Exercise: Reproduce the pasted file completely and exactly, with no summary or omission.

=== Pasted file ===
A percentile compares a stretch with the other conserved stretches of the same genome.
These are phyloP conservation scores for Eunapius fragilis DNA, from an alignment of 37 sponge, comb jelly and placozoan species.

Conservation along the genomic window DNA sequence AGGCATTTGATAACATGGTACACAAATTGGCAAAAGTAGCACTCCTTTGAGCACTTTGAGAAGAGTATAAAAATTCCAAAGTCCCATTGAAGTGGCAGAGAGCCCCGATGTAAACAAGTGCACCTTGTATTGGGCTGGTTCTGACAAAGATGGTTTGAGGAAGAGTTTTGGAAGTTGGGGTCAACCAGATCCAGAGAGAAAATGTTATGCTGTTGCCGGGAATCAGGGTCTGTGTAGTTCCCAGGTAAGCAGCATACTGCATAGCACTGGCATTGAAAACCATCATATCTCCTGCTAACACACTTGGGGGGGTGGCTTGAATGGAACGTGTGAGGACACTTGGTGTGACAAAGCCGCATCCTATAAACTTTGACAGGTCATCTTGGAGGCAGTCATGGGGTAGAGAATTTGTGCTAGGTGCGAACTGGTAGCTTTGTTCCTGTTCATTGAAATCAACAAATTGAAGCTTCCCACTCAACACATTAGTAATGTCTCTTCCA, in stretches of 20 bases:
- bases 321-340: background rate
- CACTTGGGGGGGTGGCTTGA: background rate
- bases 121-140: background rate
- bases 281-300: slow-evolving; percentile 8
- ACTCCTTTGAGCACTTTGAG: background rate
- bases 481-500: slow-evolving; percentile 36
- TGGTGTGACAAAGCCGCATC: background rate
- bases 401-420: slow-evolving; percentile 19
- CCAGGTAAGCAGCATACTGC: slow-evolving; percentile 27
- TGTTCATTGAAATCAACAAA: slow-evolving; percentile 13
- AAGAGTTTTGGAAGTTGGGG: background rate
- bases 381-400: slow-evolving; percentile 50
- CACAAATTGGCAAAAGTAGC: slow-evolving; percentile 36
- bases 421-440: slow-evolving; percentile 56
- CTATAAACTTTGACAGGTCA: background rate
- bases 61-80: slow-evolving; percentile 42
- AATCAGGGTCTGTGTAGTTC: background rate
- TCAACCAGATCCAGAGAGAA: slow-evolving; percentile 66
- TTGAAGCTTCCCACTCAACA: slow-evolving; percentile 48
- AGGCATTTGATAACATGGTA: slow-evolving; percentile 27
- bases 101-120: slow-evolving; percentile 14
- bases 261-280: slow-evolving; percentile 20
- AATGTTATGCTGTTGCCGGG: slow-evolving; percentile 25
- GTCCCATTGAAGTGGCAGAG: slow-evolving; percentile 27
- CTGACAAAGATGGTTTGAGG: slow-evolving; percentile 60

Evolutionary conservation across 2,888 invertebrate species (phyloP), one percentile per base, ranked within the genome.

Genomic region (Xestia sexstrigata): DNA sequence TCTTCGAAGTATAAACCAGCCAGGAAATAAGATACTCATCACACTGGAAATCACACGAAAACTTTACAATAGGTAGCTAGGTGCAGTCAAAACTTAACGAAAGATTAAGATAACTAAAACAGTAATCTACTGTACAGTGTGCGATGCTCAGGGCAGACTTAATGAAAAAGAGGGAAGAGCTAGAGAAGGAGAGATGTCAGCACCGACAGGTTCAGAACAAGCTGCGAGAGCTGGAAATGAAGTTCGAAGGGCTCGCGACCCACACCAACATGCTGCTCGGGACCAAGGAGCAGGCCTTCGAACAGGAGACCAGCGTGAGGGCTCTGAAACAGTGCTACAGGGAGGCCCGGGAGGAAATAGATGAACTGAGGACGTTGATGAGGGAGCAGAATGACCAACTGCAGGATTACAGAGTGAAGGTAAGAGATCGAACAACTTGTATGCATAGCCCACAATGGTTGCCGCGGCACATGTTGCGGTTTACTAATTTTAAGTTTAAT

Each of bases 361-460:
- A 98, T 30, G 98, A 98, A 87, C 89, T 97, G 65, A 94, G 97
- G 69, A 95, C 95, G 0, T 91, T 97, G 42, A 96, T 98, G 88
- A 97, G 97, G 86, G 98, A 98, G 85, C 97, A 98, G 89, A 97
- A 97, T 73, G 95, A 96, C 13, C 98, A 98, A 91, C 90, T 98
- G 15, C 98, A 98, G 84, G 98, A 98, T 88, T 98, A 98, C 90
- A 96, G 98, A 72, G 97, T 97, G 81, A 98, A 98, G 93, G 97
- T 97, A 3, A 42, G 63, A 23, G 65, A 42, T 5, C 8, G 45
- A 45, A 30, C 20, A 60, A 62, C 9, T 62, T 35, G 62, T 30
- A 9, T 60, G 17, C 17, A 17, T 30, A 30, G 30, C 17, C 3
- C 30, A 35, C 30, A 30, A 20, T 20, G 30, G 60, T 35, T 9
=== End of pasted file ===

A percentile compares a stretch with the other conserved stretches of the same genome.
These are phyloP conservation scores for Eunapius fragilis DNA, from an alignment of 37 sponge, comb jelly and placozoan species.

Conservation along the genomic window DNA sequence AGGCATTTGATAACATGGTACACAAATTGGCAAAAGTAGCACTCCTTTGAGCACTTTGAGAAGAGTATAAAAATTCCAAAGTCCCATTGAAGTGGCAGAGAGCCCCGATGTAAACAAGTGCACCTTGTATTGGGCTGGTTCTGACAAAGATGGTTTGAGGAAGAGTTTTGGAAGTTGGGGTCAACCAGATCCAGAGAGAAAATGTTATGCTGTTGCCGGGAATCAGGGTCTGTGTAGTTCCCAGGTAAGCAGCATACTGCATAGCACTGGCATTGAAAACCATCATATCTCCTGCTAACACACTTGGGGGGGTGGCTTGAATGGAACGTGTGAGGACACTTGGTGTGACAAAGCCGCATCCTATAAACTTTGACAGGTCATCTTGGAGGCAGTCATGGGGTAGAGAATTTGTGCTAGGTGCGAACTGGTAGCTTTGTTCCTGTTCATTGAAATCAACAAATTGAAGCTTCCCACTCAACACATTAGTAATGTCTCTTCCA, in stretches of 20 bases:
- bases 321-340: background rate
- CACTTGGGGGGGTGGCTTGA: background rate
- bases 121-140: background rate
- bases 281-300: slow-evolving; percentile 8
- ACTCCTTTGAGCACTTTGAG: background rate
- bases 481-500: slow-evolving; percentile 36
- TGGTGTGACAAAGCCGCATC: background rate
- bases 401-420: slow-evolving; percentile 19
- CCAGGTAAGCAGCATACTGC: slow-evolving; percentile 27
- TGTTCATTGAAATCAACAAA: slow-evolving; percentile 13
- AAGAGTTTTGGAAGTTGGGG: background rate
- bases 381-400: slow-evolving; percentile 50
- CACAAATTGGCAAAAGTAGC: slow-evolving; percentile 36
- bases 421-440: slow-evolving; percentile 56
- CTATAAACTTTGACAGGTCA: background rate
- bases 61-80: slow-evolving; percentile 42
- AATCAGGGTCTGTGTAGTTC: background rate
- TCAACCAGATCCAGAGAGAA: slow-evolving; percentile 66
- TTGAAGCTTCCCACTCAACA: slow-evolving; percentile 48
- AGGCATTTGATAACATGGTA: slow-evolving; percentile 27
- bases 101-120: slow-evolving; percentile 14
- bases 261-280: slow-evolving; percentile 20
- AATGTTATGCTGTTGCCGGG: slow-evolving; percentile 25
- GTCCCATTGAAGTGGCAGAG: slow-evolving; percentile 27
- CTGACAAAGATGGTTTGAGG: slow-evolving; percentile 60

Evolutionary conservation across 2,888 invertebrate species (phyloP), one percentile per base, ranked within the genome.

Genomic region (Xestia sexstrigata): DNA sequence TCTTCGAAGTATAAACCAGCCAGGAAATAAGATACTCATCACACTGGAAATCACACGAAAACTTTACAATAGGTAGCTAGGTGCAGTCAAAACTTAACGAAAGATTAAGATAACTAAAACAGTAATCTACTGTACAGTGTGCGATGCTCAGGGCAGACTTAATGAAAAAGAGGGAAGAGCTAGAGAAGGAGAGATGTCAGCACCGACAGGTTCAGAACAAGCTGCGAGAGCTGGAAATGAAGTTCGAAGGGCTCGCGACCCACACCAACATGCTGCTCGGGACCAAGGAGCAGGCCTTCGAACAGGAGACCAGCGTGAGGGCTCTGAAACAGTGCTACAGGGAGGCCCGGGAGGAAATAGATGAACTGAGGACGTTGATGAGGGAGCAGAATGACCAACTGCAGGATTACAGAGTGAAGGTAAGAGATCGAACAACTTGTATGCATAGCCCACAATGGTTGCCGCGGCACATGTTGCGGTTTACTAATTTTAAGTTTAAT

Each of bases 361-460:
- A 98, T 30, G 98, A 98, A 87, C 89, T 97, G 65, A 94, G 97
- G 69, A 95, C 95, G 0, T 91, T 97, G 42, A 96, T 98, G 88
- A 97, G 97, G 86, G 98, A 98, G 85, C 97, A 98, G 89, A 97
- A 97, T 73, G 95, A 96, C 13, C 98, A 98, A 91, C 90, T 98
- G 15, C 98, A 98, G 84, G 98, A 98, T 88, T 98, A 98, C 90
- A 96, G 98, A 72, G 97, T 97, G 81, A 98, A 98, G 93, G 97
- T 97, A 3, A 42, G 63, A 23, G 65, A 42, T 5, C 8, G 45
- A 45, A 30, C 20, A 60, A 62, C 9, T 62, T 35, G 62, T 30
- A 9, T 60, G 17, C 17, A 17, T 30, A 30, G 30, C 17, C 3
- C 30, A 35, C 30, A 30, A 20, T 20, G 30, G 60, T 35, T 9